Dance Teaching Tip 1:

With older children it is sometimes necessary to limit your demonstration or participation in the actual moving/dancing portions of class.

Young children, however, take all of their cues from you.

If you are asking them to pretend they are in a dark forest as they creep around the room, then you must be in that forest with them at least part of the time.

If you want them to perform with 100 percent of their energy, then you have to give 150 percent.

Modeling behavior is also important for showing children how to behave. Ask the students what is the proper way to sit or stand while waiting on their spot or number, then show them, and then have them practice it with you.

 

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Dance Teaching Tip 2:

Young kids enrolled in a dance class are there to have fun.  It is not yet truly satisfying to “work hard” at something even if they think it will please you.

If it doesn’t feel like playing, they’re far more likely to be inattentive.

Therefore, it is imperative that your energy level be high throughout the class, that you vary the tone of your voice, and that you aren’t afraid to be a bit goofy or over-the-top. You should be the most interesting thing in the room!

Bonus tip on vocal volume: I sometimes like to whisper when students are getting too noisy because it adds an element of surprise and because they have to quiet down to hear me.

 

Dance Teaching Tip 3:

The freedom to choose is empowering, particularly for children who are learning to become independent in their thoughts and decisions.

Try to include a chance for your dancers to make a choice at least once in each lesson.

However, be careful about offering unlimited possibilities. Children do best when they have an “either/or” alternative. This can be as simple as occasionally allowing children to choose if they’d like a blue spot or a red spot to stand upon (just make sure when offering these types of choices, you have enough of each so that no child gets “stuck” with something).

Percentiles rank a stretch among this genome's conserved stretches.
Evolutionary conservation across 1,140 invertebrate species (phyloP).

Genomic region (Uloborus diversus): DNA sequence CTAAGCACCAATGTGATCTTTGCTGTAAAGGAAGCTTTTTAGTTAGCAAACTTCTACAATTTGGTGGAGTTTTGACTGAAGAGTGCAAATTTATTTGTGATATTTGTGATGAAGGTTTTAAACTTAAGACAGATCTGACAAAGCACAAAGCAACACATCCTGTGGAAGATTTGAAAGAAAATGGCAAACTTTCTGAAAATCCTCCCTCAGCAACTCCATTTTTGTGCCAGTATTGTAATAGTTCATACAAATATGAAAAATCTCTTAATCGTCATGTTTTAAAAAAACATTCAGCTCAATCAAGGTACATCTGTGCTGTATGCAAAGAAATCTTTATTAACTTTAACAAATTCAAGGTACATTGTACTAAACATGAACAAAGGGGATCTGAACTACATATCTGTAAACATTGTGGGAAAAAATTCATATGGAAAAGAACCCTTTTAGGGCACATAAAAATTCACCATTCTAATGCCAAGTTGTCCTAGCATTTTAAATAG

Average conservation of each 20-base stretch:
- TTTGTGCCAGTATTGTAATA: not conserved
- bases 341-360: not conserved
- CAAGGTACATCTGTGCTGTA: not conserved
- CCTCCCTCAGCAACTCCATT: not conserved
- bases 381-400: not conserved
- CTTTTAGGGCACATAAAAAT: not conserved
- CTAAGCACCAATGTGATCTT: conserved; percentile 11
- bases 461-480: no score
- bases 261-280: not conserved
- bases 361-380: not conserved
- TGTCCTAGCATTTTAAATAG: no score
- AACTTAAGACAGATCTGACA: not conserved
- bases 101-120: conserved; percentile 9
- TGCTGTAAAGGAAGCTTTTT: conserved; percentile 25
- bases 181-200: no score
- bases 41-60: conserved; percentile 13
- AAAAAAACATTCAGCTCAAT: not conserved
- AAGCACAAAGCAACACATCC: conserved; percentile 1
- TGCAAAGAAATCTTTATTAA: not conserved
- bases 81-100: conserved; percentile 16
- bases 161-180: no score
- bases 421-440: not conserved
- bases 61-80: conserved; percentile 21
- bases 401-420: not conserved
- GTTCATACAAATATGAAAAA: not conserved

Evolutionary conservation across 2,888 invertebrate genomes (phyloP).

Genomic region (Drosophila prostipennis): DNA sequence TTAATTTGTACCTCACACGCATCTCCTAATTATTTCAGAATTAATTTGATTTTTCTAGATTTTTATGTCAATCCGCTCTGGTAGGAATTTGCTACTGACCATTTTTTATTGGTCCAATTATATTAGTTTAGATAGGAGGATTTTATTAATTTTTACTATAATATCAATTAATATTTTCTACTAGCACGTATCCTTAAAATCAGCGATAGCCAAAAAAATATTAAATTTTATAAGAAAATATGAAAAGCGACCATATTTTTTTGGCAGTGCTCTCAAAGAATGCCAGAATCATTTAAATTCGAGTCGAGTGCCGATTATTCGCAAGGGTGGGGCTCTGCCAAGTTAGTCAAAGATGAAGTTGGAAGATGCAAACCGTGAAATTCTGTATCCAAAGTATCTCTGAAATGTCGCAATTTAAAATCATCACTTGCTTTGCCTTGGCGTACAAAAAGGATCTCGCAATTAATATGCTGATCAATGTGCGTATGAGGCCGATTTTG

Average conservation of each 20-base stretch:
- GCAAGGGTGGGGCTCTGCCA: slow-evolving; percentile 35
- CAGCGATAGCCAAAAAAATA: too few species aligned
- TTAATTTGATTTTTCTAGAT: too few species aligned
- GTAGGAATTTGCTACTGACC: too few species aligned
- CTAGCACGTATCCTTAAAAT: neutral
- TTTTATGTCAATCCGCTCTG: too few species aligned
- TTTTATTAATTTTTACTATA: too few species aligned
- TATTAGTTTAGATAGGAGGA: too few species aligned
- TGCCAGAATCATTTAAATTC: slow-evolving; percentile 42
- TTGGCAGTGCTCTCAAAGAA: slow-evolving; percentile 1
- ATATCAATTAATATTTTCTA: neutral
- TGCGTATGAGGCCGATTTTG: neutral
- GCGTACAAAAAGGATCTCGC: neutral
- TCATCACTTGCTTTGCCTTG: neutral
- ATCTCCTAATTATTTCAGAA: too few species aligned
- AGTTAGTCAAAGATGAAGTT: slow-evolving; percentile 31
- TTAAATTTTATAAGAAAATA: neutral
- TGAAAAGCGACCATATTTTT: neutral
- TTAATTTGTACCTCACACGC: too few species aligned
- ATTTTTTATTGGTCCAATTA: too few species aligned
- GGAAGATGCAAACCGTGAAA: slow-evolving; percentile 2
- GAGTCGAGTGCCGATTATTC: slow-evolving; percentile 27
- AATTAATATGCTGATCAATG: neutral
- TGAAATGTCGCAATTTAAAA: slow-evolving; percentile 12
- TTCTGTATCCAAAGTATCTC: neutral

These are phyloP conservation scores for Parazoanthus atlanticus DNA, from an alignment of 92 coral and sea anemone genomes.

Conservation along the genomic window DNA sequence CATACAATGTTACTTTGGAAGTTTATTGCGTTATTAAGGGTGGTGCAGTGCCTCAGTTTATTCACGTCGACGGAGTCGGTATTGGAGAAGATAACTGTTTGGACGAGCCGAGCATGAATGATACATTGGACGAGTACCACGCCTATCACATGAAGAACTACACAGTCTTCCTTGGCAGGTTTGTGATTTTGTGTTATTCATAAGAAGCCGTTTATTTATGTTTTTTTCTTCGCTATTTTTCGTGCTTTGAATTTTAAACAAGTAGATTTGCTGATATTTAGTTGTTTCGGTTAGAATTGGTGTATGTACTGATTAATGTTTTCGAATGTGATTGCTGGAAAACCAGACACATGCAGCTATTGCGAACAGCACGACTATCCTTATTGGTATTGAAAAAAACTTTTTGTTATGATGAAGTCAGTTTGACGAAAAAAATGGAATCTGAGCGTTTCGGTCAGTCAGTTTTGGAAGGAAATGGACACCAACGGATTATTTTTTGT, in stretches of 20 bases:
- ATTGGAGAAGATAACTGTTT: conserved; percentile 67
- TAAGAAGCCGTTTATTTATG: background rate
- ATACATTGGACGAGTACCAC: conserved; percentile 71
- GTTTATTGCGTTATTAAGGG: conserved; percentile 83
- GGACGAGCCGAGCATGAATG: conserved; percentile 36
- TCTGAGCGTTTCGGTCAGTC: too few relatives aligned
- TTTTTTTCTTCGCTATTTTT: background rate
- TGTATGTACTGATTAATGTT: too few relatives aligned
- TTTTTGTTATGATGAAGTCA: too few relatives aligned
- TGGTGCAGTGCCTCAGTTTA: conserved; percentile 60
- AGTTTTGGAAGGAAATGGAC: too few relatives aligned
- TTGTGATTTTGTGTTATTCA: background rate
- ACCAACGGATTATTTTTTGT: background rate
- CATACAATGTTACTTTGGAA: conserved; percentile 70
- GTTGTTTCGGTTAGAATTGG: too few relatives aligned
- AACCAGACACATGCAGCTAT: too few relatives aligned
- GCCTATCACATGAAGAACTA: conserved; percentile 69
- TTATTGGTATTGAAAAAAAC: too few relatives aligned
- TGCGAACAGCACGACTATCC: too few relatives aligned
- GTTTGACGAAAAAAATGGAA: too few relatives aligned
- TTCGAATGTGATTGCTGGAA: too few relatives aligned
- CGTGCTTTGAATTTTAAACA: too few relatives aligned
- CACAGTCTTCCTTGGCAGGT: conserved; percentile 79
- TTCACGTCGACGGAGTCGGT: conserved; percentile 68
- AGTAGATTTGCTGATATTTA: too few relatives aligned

Every so often allow the class to vote for doing échappé or balancé for this lesson, practicing the other next week. You can also offer opportunities for children to make decisions in their movement. For instance they may choose between dancing sharply or smoothly (quickly/slowly, happily/sadly) around the room. They may choose to make a round shape or an angled shape (balanced/off-balanced, big/small) when they finish their exercise across the floor.

In fact, this ability to choose is what makes creative dance a powerful introduction to movement and dance for children (and, in fact, all people).

 

Dance Teaching Tip 4:

A chronically misbehaving child can be like a little thorn in your side. If you’re familiar with the advice to keep your enemies closer than your friends, this tip is similar.

Instead of constantly reprimanding the child, enlist his/her help in some way. Ask her to be your helper when handing out props, or recruit him to make the check marks in the attendance roster. Sometimes your faith in the student as you offer them this responsibility is all the incentive they need to behave better.

If you can identify the portions of class which are most difficult for this student (during recital practice, across the floor, etc.), these may be your best opportunities for recruitment.

 

Dance Teaching Tip 5:

Children have memories like elephants and never forget when you promise them something, so make it a rule of thumb never to promise them anything.  I promise you, I have fallen into this trap many times.

For example, if they fight who is to go at the front of the line, and you don’t have enough time to let them all have a chance, rather say another time instead of next time.  Let them know that they could also lose their place if their behaviour is bad.